Amendments to Wakf Properties Lease Rules, 2014
By Priyanka Shingare and Varsha G. Subramanian
The Wakf Properties Lease Rules, 2014 (“Rules) have been recently amended vide notification dated 26 August 2015 (“Amendment Rules”).
The Concept of Waqf
The concept of Waqf has evolved from the principles of ‘endowment’ in Islam. Waqf refers to bequest of property (moveable or immovable, tangible or intangible) by a Muslim to Allah. The proceeds from the bequeathed property are used to meet the needs of the deprived and maintain the bequeathed property.
Waqf properties include landed (often agricultural) properties, built up commercial and residential properties, Mosques, Dargahs, Khanqahs, Maqbaras, Ashoorkhanas, Qabristans (graveyards), Takiyas, Idgahs, Imambaras, Anjumans etc.
The owner of the properties is the Waqif (settler) who executes a Waqf-namah, to surrender the properties to Allah. He either appoints himself or a Mutawalli (Manager) to oversee the Waqf (charitable trust). Waqf is a perpetual bequest.
Administration of Auqaf (plural for Waqf)
In order to govern the proper administration of Auqaf and prevent mismanagement of the Auqaf properties by the Mutawallis, the Waqf Act, 1954 was enacted. The Waqf Act, 1954 made provisions for establishment of Waqf Boards based on the fundamental right provided in Article 26 of the Constitution. The subject relating to Waqf is enlisted in the Concurrent List of the Seventh Schedule of the Constitution. Hence, both the Central Government and the State Government have the power to make rules in respect of the same. The Waqf Act, 1954 established the Waqf Boards at the state level and also established the Central Waqf Council to supervise the functioning of the State Waqf Boards.
The Waqf Act, 1954 also provided for survey of Waqf properties, publication of list of Auqaf, registration of Auqaf, and superintendence of Auqaf. The Waqf Act, 1954 went through a series of amendments in 1959, 1964 and 1969 respectively. Thereafter, it was replaced by the Waqf Act, 1995. The Act provided more powers to the Waqf Boards to supervise the functioning of Auqaf.
Salient Features of the Waqf Act, 1995 (“Act”)
The Act was subsequently amended by the Waqf (Amendment) Act, 2013. However, the said amendment has been repealed by the Repealing and Amending (Second) Act, 2015. Some of the salient features of the Act are as follows:
Definition of Waqf –
“Wakf” is defined under the Act, as a permanent dedication by a person professing Islam, of any movable or immovable property for any purpose recognized by the Muslim law as pious, religious or charitable.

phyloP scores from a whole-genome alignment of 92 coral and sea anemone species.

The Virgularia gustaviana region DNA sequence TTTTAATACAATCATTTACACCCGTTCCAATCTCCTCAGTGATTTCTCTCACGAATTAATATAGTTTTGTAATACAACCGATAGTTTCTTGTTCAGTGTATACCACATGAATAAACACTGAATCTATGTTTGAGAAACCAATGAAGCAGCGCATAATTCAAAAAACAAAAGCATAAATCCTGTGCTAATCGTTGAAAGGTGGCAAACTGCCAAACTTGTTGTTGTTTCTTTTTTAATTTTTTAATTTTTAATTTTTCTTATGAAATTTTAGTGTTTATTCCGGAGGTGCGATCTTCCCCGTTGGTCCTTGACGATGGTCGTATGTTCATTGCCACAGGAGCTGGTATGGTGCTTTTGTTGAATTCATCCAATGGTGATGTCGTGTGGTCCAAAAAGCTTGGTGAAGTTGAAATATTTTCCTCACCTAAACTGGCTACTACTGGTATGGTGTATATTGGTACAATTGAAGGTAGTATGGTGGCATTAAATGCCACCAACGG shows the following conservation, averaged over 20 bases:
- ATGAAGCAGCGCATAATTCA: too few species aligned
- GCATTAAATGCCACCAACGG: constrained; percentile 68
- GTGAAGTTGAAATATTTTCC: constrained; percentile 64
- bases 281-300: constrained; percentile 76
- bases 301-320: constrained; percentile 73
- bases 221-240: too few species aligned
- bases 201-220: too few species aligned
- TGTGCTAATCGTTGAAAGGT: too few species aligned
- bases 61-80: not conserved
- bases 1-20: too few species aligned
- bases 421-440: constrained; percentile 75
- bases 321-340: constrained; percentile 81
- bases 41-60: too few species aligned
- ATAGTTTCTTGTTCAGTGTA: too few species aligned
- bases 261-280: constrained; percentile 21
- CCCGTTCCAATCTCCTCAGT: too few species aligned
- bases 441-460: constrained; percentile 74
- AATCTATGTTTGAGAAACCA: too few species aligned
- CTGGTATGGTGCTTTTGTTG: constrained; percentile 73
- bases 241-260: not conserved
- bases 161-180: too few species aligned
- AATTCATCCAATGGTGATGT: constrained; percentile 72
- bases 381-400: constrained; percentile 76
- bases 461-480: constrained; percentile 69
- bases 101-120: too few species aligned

Permitted transfer of Waqf properties –
- Transfer of immovable properties in the form of sale, gift, exchange or mortgage is permitted with prior sanction of the Waqf Board.
- Lease or sublease of immovable property for a period of 1 year extending upto three years is permitted with previous sanction of the Waqf Board.
- Transfer of Mosques, Dargahs and Khangas by way of sale, gift exchange or mortgage is permitted only if provided under other laws governing such transfer.
Prohibited transfer of Waqf properties –
- Lease or sub-lease of any immovable property for any period exceeding three years would be void and have no effect.
- Lease of property without prior permission by the Waqf Board, which is otherwise permitted with the authorization of the Waqf Board.
Recent Changes brought by the Amendment Rules
The Amendment Rules have reduced the reserve price per square feet for lease of an immovable Wakf property and also extending the period of lease in the following manner :
- Reserve price for lease of Waqf properties –
The Rule 7 of the Amendment Rules, which stipulates the reserve price for lease of Waqf properties has been amended. Earlier, the reserve price per square feet for lease of the Wakf property was not less than 5% per annum of the market value of the property. Post Amendment, the reserve price has been categorized as follows:
- The percentage of reserve for hospitals, educational institutions, social sectors has been reduced to not less than 2% and
- The percentage of reserve for commercial activities has been reduced to not less than 2.5% per annum of the market value of the property.
2. Long Term Lease of Waqf Properties –
Rule 17 (1) of the Rules has also been revised, which deals with long term lease of Waqf properties extending upto a period of 30 years. Earlier, the said rule stated that a lease of any immovable Waqf property exceeding the period of one year and extending up to thirty years may be granted for the purpose of carrying out any commercial activity, education or health purposes, with the approval of the State Government. If the State Government fails to grant permission within three months, the permission may be deemed to be granted. The Amendment has brought about the following chages:
- the minimum period of lease has been increased from 1 year to 3 years.
- the time period within which the State Government has to grants its permission has been reduced from 3 months to 45 days.